The government’s flagship £42.6 billion rail link was dealt a huge blow today as a Commons committee of MPs launched a withering attack on the scheme, claiming it was based on ‘fragile numbers, out-of-date data and assumptions which do not reflect real life’.
It came after 100 campaigners marched along the proposed route for HS2 in Staffordshire in protest.
In its assessment of the proposed 315-mile link which was released today, the Commons public accounts committee accused the Department for Transport of failing to present a ‘convincing strategic case’.
This week under-pressure Transport Secretary Patrick McLoughlin is leading a fightback as he conceded the government had got it ‘wrong’ focusing its justification on quicker journey times and not improved capacity.
Today the report published by the public accounts committee found there was no evidence HS2 would aid regional economies and would ‘suck’ even more activity into London instead.
It also warned an ‘unrealistic’ target of securing the necessary legislation by 2015 risked a repeat of costly errors such as the botched West Coast mainline franchise award. And it demanded an urgent explanation of how quickly the Department would plug significant gaps in the commercial and major project expertise in its teams.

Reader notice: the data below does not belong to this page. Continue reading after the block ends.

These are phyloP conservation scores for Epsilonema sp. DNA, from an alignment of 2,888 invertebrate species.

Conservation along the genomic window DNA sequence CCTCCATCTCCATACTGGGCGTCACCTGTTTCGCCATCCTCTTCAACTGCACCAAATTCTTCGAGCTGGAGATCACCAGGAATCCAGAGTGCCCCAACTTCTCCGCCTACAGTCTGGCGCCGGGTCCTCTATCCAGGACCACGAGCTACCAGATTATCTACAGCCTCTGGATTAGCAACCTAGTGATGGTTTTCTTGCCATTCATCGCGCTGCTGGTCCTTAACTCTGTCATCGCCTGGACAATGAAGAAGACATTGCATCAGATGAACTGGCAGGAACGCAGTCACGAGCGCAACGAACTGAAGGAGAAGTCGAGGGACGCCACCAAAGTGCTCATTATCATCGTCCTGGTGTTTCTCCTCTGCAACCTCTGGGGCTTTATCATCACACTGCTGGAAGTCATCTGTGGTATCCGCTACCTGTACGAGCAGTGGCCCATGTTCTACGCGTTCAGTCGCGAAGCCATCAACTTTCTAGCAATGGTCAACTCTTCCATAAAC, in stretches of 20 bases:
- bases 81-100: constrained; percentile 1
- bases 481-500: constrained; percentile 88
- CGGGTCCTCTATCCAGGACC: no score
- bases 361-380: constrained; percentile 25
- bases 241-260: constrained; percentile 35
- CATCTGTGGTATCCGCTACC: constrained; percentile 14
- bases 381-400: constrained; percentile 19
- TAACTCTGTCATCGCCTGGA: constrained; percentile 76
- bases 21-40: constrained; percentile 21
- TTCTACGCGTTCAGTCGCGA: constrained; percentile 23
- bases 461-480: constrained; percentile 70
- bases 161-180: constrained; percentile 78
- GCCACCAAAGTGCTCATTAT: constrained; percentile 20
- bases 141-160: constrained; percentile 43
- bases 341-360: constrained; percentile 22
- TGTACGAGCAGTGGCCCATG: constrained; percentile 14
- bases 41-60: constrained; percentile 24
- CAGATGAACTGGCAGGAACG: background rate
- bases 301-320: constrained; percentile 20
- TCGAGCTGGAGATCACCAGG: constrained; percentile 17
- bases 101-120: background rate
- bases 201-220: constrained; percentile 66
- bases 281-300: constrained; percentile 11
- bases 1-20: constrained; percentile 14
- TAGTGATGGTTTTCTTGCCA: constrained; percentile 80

Calling for more detailed evidence to back the case, the MPs on the committee led by Margaret Hodge concluded: “The Department has yet to demonstrate that this is the best way to spend £50 billion on rail investment in these constrained times.”
In Kings Bromley on Sunday villagers affected by the project marched more than 10 miles along the proposed line. They started off at Woodend Farm in Kings Bromley, which has been in Joy Fielding’s family for three generations and will be hit by both phases.